Review: Magpie Games – The Play’s the Thing

The Play’s the Thing
The Play’s the Thing is a complete storytelling game system written by Mark Truman, Patrick Johnson, and Marissa Kelly and published by Magpie Games.
By Cape Rust


About a week ago I came across an interesting game concept called The Play’s the Thing – A Shakespearean RPG by fledgling RPG company Magpie Games. My first encounter with this game occurred on Kickstarter… big surprise, a developer trying to raise money on Kickstarter right? Well, this game is 329% funded and it got funded quickly, like, two days quickly! Mark Truman, Patrick Johnson, Marissa Kelly, and Editor John Wick have put together a storytelling game that gives players a chance to rewrite Shakespeare’s plays. Who wouldn’t like to add some plot twists like Yorick rising from the grave to regain possession of his skull or Romeo and Juliet actually hooking up, having a child and their kid murdering the unhappy couple to take charge of both of the still feuding families?

The Play’s the Thing was born during Game Chef 2011 where game developers are challenged to develop a playable tabletop roleplaying game in one week based on 4 ingredients and 1 theme. If you hadn’t guessed it, this year’s theme was Shakespeare and The Play’s the Thing captured runner up honors. Lucky for us, Mr. Truman and his merry band decided to take the next step and raise funds to produce this game.

In this game, the players are part of a troupe trying to put on one of Shakespeare’s plays. Now for those of you who read Shakespeare in school, you know how confusing things can get. If you have seen modern adaptations, they are still confusing and if you are in fact an actor and have ever been involved with a Shakespearean production, then you have felt all of the joys and pain that Shakespeare and productions of his works have to offer. I don’t hide the fact that I have been involved in community theatre and that there are some actors who believe they could direct the show better than the actual director. The Play’s the Thing allows actors to do just that. The beauty of this concept is that there is no opening night, no long rehearsals, no makeup, no set building, no set strike, and when a game session is over ,no one’s artistic sensibilities should be bruised.

If you normally play RPGs, be warned: this is a storytelling RPG. What does that mean to the experienced tabletop player? It means there aren’t going to be large amounts of rules crunch. There are few dice rolls and the person who is the Playwright won’t need to hide behind a screen. You can’t really twink your character and this system isn’t about leveling up. If the aforementioned things are all that you love about RPGs, then this game might not be your favorite. I am not saying you shouldn’t try it, but if you do try it, it might challenge how you think about RPGs. This game is truly focused on the story, not the stats. Some folks like to call this one of those touchy feely games. One thing I love about this game is the small amount of stuff you need to get started.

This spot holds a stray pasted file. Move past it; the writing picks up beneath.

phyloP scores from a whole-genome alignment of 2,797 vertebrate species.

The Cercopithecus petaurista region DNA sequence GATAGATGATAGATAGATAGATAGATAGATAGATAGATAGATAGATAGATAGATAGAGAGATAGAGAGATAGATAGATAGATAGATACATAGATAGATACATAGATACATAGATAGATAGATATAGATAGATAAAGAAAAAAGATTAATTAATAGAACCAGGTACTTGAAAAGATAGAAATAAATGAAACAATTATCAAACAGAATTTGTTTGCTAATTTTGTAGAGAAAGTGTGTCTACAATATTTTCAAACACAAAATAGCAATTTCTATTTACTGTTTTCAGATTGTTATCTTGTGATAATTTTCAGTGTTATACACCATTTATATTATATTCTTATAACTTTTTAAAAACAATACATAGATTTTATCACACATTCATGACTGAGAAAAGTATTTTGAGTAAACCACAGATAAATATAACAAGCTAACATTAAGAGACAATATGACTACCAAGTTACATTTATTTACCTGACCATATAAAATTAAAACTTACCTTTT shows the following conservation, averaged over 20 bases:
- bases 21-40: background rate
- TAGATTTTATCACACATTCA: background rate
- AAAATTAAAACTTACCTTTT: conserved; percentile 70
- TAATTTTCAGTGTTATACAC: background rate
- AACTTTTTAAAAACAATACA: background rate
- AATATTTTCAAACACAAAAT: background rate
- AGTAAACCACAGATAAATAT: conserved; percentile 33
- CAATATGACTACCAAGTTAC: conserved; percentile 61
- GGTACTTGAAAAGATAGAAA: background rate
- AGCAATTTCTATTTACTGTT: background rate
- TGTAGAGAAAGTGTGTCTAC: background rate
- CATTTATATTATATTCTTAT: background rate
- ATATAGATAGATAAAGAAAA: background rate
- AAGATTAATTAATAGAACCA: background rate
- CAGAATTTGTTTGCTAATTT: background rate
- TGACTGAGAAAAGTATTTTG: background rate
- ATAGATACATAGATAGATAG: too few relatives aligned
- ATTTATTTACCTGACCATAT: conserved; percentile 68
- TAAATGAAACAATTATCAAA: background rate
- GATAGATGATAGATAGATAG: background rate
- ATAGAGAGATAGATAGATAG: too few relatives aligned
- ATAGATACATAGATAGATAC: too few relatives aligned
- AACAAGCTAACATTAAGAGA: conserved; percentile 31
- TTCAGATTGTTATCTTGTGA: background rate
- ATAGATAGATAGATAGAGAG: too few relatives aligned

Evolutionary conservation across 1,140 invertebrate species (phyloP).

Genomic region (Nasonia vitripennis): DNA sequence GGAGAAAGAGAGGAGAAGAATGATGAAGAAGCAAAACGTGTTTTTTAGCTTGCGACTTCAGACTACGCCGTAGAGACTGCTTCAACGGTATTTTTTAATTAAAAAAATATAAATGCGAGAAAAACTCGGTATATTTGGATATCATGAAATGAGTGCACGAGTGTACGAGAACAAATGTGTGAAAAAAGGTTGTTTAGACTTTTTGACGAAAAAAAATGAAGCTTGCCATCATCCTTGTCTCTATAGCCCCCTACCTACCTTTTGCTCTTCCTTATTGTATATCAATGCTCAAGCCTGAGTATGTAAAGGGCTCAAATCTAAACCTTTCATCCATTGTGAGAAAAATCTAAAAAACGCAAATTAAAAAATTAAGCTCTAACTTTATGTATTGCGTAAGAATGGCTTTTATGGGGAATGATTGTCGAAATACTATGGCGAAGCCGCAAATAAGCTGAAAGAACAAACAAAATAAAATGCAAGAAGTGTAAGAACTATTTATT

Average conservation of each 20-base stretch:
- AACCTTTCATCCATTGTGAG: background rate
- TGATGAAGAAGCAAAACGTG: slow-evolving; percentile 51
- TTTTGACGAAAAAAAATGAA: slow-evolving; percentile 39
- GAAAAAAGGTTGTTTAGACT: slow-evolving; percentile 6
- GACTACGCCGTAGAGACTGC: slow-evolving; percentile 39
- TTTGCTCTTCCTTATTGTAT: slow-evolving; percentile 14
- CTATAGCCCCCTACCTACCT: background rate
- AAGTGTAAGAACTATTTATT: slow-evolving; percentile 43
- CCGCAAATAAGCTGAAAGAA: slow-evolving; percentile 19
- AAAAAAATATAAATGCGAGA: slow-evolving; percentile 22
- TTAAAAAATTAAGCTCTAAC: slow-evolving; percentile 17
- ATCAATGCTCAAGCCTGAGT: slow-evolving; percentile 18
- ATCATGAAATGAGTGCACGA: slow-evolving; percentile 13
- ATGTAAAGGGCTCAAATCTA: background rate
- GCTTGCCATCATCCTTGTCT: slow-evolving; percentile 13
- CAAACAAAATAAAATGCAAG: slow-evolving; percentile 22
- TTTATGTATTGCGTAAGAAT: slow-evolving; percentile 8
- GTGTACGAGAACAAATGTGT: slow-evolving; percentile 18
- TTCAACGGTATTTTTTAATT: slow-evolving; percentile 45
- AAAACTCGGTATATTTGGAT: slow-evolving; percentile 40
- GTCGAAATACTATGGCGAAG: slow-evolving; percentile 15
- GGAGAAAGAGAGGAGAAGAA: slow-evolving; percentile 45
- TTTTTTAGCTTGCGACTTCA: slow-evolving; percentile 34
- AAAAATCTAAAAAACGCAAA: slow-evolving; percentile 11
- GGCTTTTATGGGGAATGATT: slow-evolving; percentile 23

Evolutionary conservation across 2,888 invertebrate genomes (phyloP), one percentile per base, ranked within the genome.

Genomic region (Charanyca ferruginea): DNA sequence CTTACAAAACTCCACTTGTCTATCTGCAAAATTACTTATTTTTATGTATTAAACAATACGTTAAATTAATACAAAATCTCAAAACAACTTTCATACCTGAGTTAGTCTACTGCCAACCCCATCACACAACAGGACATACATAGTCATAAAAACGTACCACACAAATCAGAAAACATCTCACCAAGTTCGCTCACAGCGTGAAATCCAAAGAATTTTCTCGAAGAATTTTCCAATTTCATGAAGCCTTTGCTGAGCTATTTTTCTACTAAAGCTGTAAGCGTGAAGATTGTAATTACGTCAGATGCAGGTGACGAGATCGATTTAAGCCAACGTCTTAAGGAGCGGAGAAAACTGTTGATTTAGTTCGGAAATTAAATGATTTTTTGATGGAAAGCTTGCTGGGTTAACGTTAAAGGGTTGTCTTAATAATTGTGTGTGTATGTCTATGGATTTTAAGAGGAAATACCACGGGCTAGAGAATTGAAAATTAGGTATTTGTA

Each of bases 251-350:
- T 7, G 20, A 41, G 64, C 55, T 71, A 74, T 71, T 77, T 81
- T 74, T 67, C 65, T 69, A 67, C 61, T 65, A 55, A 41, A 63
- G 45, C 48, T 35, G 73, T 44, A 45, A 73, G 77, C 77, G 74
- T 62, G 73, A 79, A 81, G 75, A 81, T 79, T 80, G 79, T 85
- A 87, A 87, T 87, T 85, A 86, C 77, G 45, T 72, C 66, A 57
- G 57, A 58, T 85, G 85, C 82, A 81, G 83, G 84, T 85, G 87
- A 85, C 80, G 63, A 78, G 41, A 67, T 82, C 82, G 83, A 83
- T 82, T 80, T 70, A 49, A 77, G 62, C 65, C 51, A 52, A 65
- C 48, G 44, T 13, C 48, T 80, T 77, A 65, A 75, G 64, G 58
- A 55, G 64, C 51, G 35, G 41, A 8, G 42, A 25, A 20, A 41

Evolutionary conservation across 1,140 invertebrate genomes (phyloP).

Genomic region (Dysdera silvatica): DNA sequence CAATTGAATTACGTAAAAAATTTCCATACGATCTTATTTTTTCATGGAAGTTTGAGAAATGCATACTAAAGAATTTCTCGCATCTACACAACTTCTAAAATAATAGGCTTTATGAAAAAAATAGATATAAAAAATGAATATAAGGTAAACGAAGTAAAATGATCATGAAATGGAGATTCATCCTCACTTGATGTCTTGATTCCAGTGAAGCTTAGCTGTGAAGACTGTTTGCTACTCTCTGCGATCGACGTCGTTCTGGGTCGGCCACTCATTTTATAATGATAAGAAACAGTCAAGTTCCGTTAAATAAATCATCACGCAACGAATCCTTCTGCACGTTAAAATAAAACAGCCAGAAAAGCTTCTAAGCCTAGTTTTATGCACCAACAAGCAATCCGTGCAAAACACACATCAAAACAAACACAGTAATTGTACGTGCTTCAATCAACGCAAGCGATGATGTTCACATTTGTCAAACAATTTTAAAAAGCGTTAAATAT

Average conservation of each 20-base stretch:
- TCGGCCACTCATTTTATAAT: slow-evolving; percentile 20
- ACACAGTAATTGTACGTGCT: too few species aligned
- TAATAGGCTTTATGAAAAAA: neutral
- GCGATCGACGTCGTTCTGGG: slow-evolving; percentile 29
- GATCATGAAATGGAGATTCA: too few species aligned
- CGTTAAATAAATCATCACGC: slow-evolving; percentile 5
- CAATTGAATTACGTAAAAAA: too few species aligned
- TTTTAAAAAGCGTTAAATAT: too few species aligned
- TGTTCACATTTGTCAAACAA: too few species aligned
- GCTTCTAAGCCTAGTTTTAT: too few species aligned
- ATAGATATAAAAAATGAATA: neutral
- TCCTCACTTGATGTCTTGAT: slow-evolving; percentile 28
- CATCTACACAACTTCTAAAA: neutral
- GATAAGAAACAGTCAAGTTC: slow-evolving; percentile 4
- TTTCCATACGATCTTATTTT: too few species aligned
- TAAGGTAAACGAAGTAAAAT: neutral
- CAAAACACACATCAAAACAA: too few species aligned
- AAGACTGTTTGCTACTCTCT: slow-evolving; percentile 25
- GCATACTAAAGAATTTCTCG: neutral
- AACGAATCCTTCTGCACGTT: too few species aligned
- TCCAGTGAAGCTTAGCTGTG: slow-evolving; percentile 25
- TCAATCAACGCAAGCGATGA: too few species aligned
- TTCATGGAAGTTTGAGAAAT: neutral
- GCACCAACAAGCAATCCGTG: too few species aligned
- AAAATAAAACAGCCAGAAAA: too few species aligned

I have not gotten to play a session yet but here is how I understand the game to work: You create an Actor (PC for you lovers of crunch). Each Actor has three stats: Logos, Pathos and Ethos. I’ll describe each in case you are a knuckle dragger like me. Logos is your verbal acumen and control over events in the play, Pathos his how you emote and your ability to control other Actors in the play, and Ethos represents your narrative understanding and your ability to control the setting of the play. Those three stats have ranks from one to three and the player has six points to spread out among those stats. After point allocation each Actor must select a type this is a little like a class or archetype in more traditional game systems. Those three stats have ranks from one to three and the player has six points to spread out among those stats. The actor types are The Lead, The Ham, The Villain, and The Ingenue. Each actor type has three personality aspects to it and these aspects are your onstage persona, offstage persona, and direction. These aspects provide advantages and disadvantages in game. Direction is interesting as it gives the Playwright some leverage over the actor. An example of direction for The Ham Actor reads- At the Playwrights request, The Ham must perform a soliloquy. I have always been a fan of disadvantages and all of the directions are interesting and appear to add flavor.